It appears that World Airways is slipping into oblivion, as the charter airline recently disclosed that it is shutting down and laying off its employees.

It is no great loss to the global travel industry of 2014, as World had evolved into a niche operator whose biggest client was the U.S. military. But this 66-year-old company deserves a tip of the hat. In its heyday, World was an agent of disruptive competition, and we mean that in a good way.

In the years before airline deregulation, the public demand for low-cost air transportation was often met by charter airlines, World Airways prominent among them.

On the eve of deregulation, World took the bold step of applying to transform itself from a charter-only airline to a scheduled carrier, promising New York-Los Angeles service at $99 one-way. The scheduled carriers sat up and took notice, and the era of the fare war was born. (The carrier also alienated travel agents by selling tickets through Ticketron, a ticketing service for concerts later acquired by Ticketmaster.)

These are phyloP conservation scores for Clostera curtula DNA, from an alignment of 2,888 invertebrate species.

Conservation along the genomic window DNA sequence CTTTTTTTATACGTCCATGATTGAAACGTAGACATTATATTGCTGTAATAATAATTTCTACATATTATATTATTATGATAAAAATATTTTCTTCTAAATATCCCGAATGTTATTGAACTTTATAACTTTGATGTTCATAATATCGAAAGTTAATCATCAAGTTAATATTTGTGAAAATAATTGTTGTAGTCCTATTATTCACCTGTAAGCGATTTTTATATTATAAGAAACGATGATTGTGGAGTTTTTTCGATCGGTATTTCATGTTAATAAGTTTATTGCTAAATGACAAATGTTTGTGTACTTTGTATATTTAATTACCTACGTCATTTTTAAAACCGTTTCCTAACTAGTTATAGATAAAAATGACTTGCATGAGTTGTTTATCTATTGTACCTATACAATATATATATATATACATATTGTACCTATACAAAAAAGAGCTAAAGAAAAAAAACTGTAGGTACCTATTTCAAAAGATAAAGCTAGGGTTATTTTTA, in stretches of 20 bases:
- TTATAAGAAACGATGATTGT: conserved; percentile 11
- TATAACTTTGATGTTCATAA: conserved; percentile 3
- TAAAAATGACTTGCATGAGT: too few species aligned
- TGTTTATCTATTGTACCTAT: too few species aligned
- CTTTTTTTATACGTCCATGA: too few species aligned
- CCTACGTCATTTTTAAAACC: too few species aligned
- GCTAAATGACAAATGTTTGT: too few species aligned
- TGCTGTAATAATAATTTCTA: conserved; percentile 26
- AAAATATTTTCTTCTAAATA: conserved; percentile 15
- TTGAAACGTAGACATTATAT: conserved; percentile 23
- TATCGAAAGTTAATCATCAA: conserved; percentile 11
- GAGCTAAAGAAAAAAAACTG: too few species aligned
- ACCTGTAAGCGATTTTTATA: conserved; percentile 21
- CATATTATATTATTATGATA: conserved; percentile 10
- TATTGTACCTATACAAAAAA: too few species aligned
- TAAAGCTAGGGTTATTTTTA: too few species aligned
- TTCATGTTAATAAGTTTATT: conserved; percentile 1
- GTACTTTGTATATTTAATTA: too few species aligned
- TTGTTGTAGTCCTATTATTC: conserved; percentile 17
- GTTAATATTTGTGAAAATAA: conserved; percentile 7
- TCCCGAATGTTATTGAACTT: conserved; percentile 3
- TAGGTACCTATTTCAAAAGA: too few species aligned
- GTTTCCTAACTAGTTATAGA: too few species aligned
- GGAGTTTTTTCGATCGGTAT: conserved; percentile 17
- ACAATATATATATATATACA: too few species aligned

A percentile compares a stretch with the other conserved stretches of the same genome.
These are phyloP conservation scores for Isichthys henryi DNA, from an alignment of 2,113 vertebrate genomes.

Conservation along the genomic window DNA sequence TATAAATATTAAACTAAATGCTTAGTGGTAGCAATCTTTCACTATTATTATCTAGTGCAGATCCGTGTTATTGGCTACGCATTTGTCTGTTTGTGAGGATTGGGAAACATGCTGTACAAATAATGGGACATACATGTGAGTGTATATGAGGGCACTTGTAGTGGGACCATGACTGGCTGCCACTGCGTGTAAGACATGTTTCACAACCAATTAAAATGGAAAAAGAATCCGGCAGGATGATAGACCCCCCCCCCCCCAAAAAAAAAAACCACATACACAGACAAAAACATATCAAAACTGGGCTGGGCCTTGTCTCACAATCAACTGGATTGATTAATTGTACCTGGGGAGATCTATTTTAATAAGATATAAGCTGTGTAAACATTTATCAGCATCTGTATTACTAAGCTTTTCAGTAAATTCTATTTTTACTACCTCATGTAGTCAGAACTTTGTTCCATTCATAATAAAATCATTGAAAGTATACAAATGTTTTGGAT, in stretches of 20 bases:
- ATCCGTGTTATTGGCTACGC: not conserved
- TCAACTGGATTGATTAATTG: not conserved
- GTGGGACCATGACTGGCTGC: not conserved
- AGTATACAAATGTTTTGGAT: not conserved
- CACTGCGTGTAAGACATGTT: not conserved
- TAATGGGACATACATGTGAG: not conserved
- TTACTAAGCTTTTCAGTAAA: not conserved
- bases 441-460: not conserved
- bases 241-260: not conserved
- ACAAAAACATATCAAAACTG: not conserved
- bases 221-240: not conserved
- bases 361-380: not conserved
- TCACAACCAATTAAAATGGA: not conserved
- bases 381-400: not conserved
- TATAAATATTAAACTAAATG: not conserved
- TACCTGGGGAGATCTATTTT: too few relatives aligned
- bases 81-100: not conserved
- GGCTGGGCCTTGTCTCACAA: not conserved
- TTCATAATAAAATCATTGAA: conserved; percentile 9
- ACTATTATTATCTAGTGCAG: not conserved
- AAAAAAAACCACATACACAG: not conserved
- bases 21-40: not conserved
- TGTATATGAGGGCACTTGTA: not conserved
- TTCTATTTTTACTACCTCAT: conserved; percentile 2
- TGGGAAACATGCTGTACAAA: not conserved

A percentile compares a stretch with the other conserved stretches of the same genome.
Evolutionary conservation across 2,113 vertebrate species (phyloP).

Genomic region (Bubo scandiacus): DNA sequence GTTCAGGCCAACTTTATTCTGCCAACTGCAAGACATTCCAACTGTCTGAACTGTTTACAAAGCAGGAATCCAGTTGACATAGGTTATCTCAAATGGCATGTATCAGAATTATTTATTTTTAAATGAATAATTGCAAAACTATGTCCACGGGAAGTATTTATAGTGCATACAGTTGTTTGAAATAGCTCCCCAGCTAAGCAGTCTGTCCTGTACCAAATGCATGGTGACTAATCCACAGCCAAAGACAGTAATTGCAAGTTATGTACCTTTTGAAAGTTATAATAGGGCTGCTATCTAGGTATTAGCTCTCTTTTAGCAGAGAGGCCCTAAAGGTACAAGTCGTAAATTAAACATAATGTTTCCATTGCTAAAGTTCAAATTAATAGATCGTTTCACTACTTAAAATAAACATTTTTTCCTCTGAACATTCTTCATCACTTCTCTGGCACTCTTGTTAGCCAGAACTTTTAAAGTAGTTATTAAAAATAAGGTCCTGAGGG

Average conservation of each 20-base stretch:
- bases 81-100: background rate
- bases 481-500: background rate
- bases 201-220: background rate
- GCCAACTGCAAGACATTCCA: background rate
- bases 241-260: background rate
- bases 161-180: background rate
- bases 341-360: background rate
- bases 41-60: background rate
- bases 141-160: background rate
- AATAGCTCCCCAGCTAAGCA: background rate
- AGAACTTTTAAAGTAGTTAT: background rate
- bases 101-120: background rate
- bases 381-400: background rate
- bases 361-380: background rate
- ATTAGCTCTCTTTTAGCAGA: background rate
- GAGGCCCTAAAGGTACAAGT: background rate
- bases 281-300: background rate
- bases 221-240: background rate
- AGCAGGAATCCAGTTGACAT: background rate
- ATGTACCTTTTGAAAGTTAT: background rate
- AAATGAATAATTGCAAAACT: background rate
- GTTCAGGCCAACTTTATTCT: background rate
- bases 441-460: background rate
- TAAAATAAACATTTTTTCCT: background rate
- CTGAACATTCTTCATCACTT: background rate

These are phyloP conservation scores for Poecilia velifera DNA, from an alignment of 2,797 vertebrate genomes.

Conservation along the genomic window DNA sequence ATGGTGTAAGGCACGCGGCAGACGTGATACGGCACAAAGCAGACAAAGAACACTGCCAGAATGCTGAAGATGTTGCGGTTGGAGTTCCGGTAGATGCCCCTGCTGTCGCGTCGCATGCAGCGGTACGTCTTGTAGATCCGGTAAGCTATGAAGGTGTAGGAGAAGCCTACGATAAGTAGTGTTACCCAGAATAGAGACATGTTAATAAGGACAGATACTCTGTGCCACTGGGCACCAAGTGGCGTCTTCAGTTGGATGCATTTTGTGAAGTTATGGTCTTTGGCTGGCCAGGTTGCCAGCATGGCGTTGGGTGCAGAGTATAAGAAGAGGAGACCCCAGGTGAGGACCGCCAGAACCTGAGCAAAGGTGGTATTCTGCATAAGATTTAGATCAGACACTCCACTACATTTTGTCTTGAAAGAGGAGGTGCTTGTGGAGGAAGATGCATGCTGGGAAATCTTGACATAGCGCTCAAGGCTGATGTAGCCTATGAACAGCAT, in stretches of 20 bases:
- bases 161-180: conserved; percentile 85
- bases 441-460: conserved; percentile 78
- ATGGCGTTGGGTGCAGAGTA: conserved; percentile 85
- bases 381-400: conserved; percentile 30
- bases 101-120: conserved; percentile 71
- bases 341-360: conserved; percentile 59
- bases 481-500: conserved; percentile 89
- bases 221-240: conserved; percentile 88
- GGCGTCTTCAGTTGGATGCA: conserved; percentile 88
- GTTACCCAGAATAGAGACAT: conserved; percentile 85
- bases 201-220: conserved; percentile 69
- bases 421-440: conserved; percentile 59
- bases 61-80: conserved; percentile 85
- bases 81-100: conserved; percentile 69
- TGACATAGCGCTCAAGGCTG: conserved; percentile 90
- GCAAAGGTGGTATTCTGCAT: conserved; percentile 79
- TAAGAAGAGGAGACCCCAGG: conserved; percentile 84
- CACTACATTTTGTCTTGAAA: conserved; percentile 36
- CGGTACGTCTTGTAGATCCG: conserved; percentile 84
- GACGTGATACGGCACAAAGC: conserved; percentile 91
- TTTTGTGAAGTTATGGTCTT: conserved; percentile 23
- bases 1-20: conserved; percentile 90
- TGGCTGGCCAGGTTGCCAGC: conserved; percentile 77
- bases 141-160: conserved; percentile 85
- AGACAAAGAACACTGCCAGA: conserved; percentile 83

World eventually withdrew back to the charter niche, but only after expanding its cross-country routes to Hawaii to the west and Europe to the east.

It was a maverick airline in more ways than one. During the Vietnam War, it operated the last flight out of Da Nang in 1975. The video captured by a CBS news crew (search on YouTube for "The Last Flight From Da Nang, Vietnam 1975" or view the video below) shows the airline's pistol-packing CEO, Ed Daly, wrestling with passengers on the 727's rear boarding stairs as the crew attempts to get the plane airborne in the chaos.

Since Daly's death in 1984, the company has undergone several changes of ownership, management and strategy. It's not in any real sense the same company, but its demise merits a nod of respect.


 

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